4. Summary

In this work, a new, efficient, and robust method, namely PLUG, for particle locating is proposed. Using the PLUG method, the auxiliary grid method is extended to three-dimensional arbitrary polyhedral mesh. A uniform Cartesian grid is adopted as the background grid. By choosing a much smaller grid spacing for the background grid compared with that of the computational mesh, the PLUG method is highly efficient compared with the existing methods (GNH, GNHNC, GNHHC, and octree). For the particles belonging to the background cubes which are covered by only one computational cell, it is not necessary to conduct the point-in-cell test. With the fine background grid, the percentage of such background cubes becomes high. This is the main reason for the high computational efficiency of the PLUG method relative to the existing methods. Numerical tests were carried out for particle locating of the random distributed particles on three different types of computational meshes, i.e., hexahedral mesh, tetrahedral mesh, and polyhedral mesh. The results revealed that
(1) PLUG is much more efficient than the face-to-face searching method (GNH, GNHNC, GNHHC) and the octree method on all three types of mesh with a relatively fine background grid. The computational expense of the Octree method is the largest. For face-to-face searching methods, the computational expense of GNH is the largest, GNHHC is the smallest, and GNHNC is between GNH and GNHHC, depending on the distance between the starting point and the host cell.
(2) The efficiency of PLUG is relevant to the configuration of the background grid on the tetrahedral and the polyhedral meshes. The background grid with finer resolution results in a higher computational efficiency. On hexahedral mesh, PLUG is not sensitive to the resolution of the background grid due to its same topological structure with the background grid.

Author Contributions

Z.L. proposed the main framework of the paper. Z.L. and Y.W. mainly wrote the paper. L.W. proofread the paper.

Funding

This work was supported by the National Science and Technology Major Project of China (Grant No. 2016ZX05011003).

Conflicts of Interest

The authors declare no conflict of interest.

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Figure 1. An illustration of different background grid configurations. (a) large-spacing grid; (b)small-spacing grid.
Figure 1. An illustration of different background grid configurations. (a) large-spacing grid; (b)small-spacing grid.
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Figure 2. An illustration of the cell2cube list.
Figure 2. An illustration of the cell2cube list.
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Figure 3. Overlap relation determination in existing auxiliary grid method.
Figure 3. Overlap relation determination in existing auxiliary grid method.
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Figure 4. Characteristic points for a tetrahedrom. (a) Interior points; (b) Boundary points.
Figure 4. Characteristic points for a tetrahedrom. (a) Interior points; (b) Boundary points.
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Figure 5. The sub-division of a tetrahedron. (a) Original tetrahedron; (b) Initial subdivision; (c) Central octahedron; (d) Subdivision of central octahedron.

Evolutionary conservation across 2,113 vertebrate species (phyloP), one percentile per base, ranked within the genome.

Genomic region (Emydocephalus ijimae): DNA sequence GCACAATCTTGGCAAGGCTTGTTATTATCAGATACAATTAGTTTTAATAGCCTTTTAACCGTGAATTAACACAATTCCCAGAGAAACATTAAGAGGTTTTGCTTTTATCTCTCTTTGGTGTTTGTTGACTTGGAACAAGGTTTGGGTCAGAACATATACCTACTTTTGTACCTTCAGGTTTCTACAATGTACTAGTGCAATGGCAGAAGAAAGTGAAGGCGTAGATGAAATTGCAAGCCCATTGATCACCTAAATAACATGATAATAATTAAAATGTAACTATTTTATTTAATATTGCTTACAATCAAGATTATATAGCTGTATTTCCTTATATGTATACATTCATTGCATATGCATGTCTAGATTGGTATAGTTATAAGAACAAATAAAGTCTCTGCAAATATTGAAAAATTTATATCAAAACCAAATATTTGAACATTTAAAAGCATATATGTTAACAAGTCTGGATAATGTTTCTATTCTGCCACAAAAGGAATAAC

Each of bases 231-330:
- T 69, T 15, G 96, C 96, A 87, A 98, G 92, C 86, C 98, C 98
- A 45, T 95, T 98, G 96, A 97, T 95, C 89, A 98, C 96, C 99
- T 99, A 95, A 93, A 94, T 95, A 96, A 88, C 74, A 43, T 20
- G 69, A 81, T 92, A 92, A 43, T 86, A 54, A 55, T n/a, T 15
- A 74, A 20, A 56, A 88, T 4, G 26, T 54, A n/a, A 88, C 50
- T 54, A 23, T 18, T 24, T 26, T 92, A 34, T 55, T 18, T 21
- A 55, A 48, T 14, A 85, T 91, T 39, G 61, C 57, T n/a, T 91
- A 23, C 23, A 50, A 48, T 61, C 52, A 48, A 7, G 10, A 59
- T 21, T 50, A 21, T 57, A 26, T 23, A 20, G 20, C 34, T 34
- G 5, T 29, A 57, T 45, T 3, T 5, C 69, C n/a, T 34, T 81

Figure 5. The sub-division of a tetrahedron. (a) Original tetrahedron; (b) Initial subdivision; (c) Central octahedron; (d) Subdivision of central octahedron.
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Figure 6. An illustration of a cube2cell list.
Figure 6. An illustration of a cube2cell list.
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Figure 7. Different types of the background cubes.
Figure 7. Different types of the background cubes.
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Figure 8. Three different types of meshes used in numerical tests. (a) Hexahedral mesh; (b) Tetrahedral mesh; (c) Polyhedral mesh.
Figure 8. Three different types of meshes used in numerical tests. (a) Hexahedral mesh; (b) Tetrahedral mesh; (c) Polyhedral mesh.
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Figure 9. CPU times consumed by different particle-locating methods on different grids. (a) CPU times of PLUG method; (b) CPU times of other methods.
Figure 9. CPU times consumed by different particle-locating methods on different grids. (a) CPU times of PLUG method; (b) CPU times of other methods.
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Figure 10. Normalized CPU times. (a) Hexahedral mesh; (b) Tetrahedral mesh; (c) Polyhedral mesh.
Figure 10. Normalized CPU times. (a) Hexahedral mesh; (b) Tetrahedral mesh; (c) Polyhedral mesh.
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Figure 11. The percentage of background cubes covered by a given number of computational cells. (a) Background grid with 1003 cells; (b) Background grid with 2003 cells; (c) Background grid with 3003 cells; (d) Background grid with 4003 cells.
Figure 11. The percentage of background cubes covered by a given number of computational cells. (a) Background grid with 1003 cells; (b) Background grid with 2003 cells; (c) Background grid with 3003 cells; (d) Background grid with 4003 cells.
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Figure 12. Scalability of the different methods with regard to the increasing number of the particles on the different types of meshes. (a)Hexahedral mesh; (b) Tetrahedral mesh; (c) Polyhedral mesh.
Figure 12. Scalability of the different methods with regard to the increasing number of the particles on the different types of meshes. (a)Hexahedral mesh; (b) Tetrahedral mesh; (c) Polyhedral mesh.